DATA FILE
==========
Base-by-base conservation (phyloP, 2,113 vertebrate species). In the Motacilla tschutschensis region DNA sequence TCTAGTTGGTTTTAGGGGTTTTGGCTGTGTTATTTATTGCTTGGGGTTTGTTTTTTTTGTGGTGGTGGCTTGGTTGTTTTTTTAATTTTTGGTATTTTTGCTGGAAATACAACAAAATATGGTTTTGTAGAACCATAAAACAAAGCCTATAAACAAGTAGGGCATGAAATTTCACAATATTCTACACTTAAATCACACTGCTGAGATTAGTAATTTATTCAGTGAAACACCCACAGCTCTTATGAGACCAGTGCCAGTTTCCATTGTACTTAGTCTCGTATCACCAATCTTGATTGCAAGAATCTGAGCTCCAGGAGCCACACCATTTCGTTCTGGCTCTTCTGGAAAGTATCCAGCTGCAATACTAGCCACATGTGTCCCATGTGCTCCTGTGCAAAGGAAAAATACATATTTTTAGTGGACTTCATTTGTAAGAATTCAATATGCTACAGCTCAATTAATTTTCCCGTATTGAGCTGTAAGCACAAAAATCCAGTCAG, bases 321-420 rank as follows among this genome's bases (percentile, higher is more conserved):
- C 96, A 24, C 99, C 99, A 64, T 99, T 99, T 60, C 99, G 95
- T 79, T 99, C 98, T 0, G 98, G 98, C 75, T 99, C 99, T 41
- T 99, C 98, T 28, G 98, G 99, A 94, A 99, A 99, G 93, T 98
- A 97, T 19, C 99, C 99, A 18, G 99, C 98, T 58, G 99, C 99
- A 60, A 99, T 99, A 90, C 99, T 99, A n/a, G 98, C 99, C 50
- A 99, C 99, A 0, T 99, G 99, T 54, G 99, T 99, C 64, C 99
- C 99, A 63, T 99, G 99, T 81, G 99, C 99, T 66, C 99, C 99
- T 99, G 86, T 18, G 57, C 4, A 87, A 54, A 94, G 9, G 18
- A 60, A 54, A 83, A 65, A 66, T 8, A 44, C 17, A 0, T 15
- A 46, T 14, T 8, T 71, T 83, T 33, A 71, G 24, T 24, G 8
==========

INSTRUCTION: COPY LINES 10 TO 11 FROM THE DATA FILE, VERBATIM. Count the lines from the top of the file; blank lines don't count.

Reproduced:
- A 60, A 54, A 83, A 65, A 66, T 8, A 44, C 17, A 0, T 15
- A 46, T 14, T 8, T 71, T 83, T 33, A 71, G 24, T 24, G 8